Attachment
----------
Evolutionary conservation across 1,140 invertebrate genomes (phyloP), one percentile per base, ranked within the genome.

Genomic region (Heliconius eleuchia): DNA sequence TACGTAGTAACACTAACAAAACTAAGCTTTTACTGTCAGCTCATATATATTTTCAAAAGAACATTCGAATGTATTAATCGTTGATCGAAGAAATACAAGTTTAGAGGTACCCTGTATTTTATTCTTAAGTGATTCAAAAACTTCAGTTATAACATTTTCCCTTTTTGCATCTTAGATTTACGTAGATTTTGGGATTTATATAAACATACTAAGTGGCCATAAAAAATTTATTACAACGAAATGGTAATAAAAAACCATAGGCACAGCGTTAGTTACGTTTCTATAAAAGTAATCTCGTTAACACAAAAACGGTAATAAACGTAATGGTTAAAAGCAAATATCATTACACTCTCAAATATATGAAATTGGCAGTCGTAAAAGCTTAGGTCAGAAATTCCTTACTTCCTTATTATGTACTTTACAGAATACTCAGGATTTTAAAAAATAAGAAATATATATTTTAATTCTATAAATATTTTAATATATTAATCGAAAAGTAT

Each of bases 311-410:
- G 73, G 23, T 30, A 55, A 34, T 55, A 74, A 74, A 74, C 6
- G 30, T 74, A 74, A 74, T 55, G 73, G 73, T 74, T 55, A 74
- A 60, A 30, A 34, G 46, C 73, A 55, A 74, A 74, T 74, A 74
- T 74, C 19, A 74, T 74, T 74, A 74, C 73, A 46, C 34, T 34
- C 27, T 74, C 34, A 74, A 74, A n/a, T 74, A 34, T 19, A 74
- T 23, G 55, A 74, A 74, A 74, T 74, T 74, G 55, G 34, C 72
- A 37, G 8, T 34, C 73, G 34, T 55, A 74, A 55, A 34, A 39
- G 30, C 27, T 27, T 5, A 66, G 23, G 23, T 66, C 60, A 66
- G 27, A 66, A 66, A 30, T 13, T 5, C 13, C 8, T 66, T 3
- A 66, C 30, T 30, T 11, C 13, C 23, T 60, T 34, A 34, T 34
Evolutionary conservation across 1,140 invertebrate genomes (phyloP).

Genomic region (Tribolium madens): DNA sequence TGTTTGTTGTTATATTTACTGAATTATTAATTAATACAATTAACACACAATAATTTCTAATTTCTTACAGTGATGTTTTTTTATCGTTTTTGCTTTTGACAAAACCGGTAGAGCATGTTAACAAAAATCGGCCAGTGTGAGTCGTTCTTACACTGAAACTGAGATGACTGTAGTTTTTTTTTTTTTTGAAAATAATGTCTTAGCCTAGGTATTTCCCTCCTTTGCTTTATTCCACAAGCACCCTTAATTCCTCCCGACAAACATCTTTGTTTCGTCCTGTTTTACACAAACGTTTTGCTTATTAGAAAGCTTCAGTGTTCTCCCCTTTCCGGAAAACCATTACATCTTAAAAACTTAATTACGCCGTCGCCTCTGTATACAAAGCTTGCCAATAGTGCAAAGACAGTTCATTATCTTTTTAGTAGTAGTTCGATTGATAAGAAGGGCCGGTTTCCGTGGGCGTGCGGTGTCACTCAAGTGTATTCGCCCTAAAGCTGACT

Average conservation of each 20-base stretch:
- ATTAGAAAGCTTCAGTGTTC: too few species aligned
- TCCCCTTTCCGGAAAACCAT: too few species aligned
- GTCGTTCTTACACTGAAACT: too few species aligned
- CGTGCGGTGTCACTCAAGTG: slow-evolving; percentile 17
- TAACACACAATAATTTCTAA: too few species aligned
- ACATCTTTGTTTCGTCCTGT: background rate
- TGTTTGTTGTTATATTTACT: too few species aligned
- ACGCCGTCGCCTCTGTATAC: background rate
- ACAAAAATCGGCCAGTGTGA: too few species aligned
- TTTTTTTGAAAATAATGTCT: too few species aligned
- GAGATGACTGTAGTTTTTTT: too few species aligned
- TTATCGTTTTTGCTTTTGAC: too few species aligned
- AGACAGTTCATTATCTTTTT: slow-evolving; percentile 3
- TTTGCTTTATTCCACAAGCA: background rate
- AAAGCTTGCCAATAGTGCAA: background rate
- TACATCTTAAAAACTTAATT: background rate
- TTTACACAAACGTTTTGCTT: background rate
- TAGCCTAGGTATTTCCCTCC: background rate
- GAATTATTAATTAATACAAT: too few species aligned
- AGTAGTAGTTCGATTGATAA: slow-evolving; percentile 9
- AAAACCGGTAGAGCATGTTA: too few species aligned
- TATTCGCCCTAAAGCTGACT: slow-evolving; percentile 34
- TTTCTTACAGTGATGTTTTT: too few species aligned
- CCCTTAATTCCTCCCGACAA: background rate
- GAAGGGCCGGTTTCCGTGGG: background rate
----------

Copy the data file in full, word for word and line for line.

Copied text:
Evolutionary conservation across 1,140 invertebrate genomes (phyloP), one percentile per base, ranked within the genome.

Genomic region (Heliconius eleuchia): DNA sequence TACGTAGTAACACTAACAAAACTAAGCTTTTACTGTCAGCTCATATATATTTTCAAAAGAACATTCGAATGTATTAATCGTTGATCGAAGAAATACAAGTTTAGAGGTACCCTGTATTTTATTCTTAAGTGATTCAAAAACTTCAGTTATAACATTTTCCCTTTTTGCATCTTAGATTTACGTAGATTTTGGGATTTATATAAACATACTAAGTGGCCATAAAAAATTTATTACAACGAAATGGTAATAAAAAACCATAGGCACAGCGTTAGTTACGTTTCTATAAAAGTAATCTCGTTAACACAAAAACGGTAATAAACGTAATGGTTAAAAGCAAATATCATTACACTCTCAAATATATGAAATTGGCAGTCGTAAAAGCTTAGGTCAGAAATTCCTTACTTCCTTATTATGTACTTTACAGAATACTCAGGATTTTAAAAAATAAGAAATATATATTTTAATTCTATAAATATTTTAATATATTAATCGAAAAGTAT

Each of bases 311-410:
- G 73, G 23, T 30, A 55, A 34, T 55, A 74, A 74, A 74, C 6
- G 30, T 74, A 74, A 74, T 55, G 73, G 73, T 74, T 55, A 74
- A 60, A 30, A 34, G 46, C 73, A 55, A 74, A 74, T 74, A 74
- T 74, C 19, A 74, T 74, T 74, A 74, C 73, A 46, C 34, T 34
- C 27, T 74, C 34, A 74, A 74, A n/a, T 74, A 34, T 19, A 74
- T 23, G 55, A 74, A 74, A 74, T 74, T 74, G 55, G 34, C 72
- A 37, G 8, T 34, C 73, G 34, T 55, A 74, A 55, A 34, A 39
- G 30, C 27, T 27, T 5, A 66, G 23, G 23, T 66, C 60, A 66
- G 27, A 66, A 66, A 30, T 13, T 5, C 13, C 8, T 66, T 3
- A 66, C 30, T 30, T 11, C 13, C 23, T 60, T 34, A 34, T 34
Evolutionary conservation across 1,140 invertebrate genomes (phyloP).

Genomic region (Tribolium madens): DNA sequence TGTTTGTTGTTATATTTACTGAATTATTAATTAATACAATTAACACACAATAATTTCTAATTTCTTACAGTGATGTTTTTTTATCGTTTTTGCTTTTGACAAAACCGGTAGAGCATGTTAACAAAAATCGGCCAGTGTGAGTCGTTCTTACACTGAAACTGAGATGACTGTAGTTTTTTTTTTTTTTGAAAATAATGTCTTAGCCTAGGTATTTCCCTCCTTTGCTTTATTCCACAAGCACCCTTAATTCCTCCCGACAAACATCTTTGTTTCGTCCTGTTTTACACAAACGTTTTGCTTATTAGAAAGCTTCAGTGTTCTCCCCTTTCCGGAAAACCATTACATCTTAAAAACTTAATTACGCCGTCGCCTCTGTATACAAAGCTTGCCAATAGTGCAAAGACAGTTCATTATCTTTTTAGTAGTAGTTCGATTGATAAGAAGGGCCGGTTTCCGTGGGCGTGCGGTGTCACTCAAGTGTATTCGCCCTAAAGCTGACT

Average conservation of each 20-base stretch:
- ATTAGAAAGCTTCAGTGTTC: too few species aligned
- TCCCCTTTCCGGAAAACCAT: too few species aligned
- GTCGTTCTTACACTGAAACT: too few species aligned
- CGTGCGGTGTCACTCAAGTG: slow-evolving; percentile 17
- TAACACACAATAATTTCTAA: too few species aligned
- ACATCTTTGTTTCGTCCTGT: background rate
- TGTTTGTTGTTATATTTACT: too few species aligned
- ACGCCGTCGCCTCTGTATAC: background rate
- ACAAAAATCGGCCAGTGTGA: too few species aligned
- TTTTTTTGAAAATAATGTCT: too few species aligned
- GAGATGACTGTAGTTTTTTT: too few species aligned
- TTATCGTTTTTGCTTTTGAC: too few species aligned
- AGACAGTTCATTATCTTTTT: slow-evolving; percentile 3
- TTTGCTTTATTCCACAAGCA: background rate
- AAAGCTTGCCAATAGTGCAA: background rate
- TACATCTTAAAAACTTAATT: background rate
- TTTACACAAACGTTTTGCTT: background rate
- TAGCCTAGGTATTTCCCTCC: background rate
- GAATTATTAATTAATACAAT: too few species aligned
- AGTAGTAGTTCGATTGATAA: slow-evolving; percentile 9
- AAAACCGGTAGAGCATGTTA: too few species aligned
- TATTCGCCCTAAAGCTGACT: slow-evolving; percentile 34
- TTTCTTACAGTGATGTTTTT: too few species aligned
- CCCTTAATTCCTCCCGACAA: background rate
- GAAGGGCCGGTTTCCGTGGG: background rate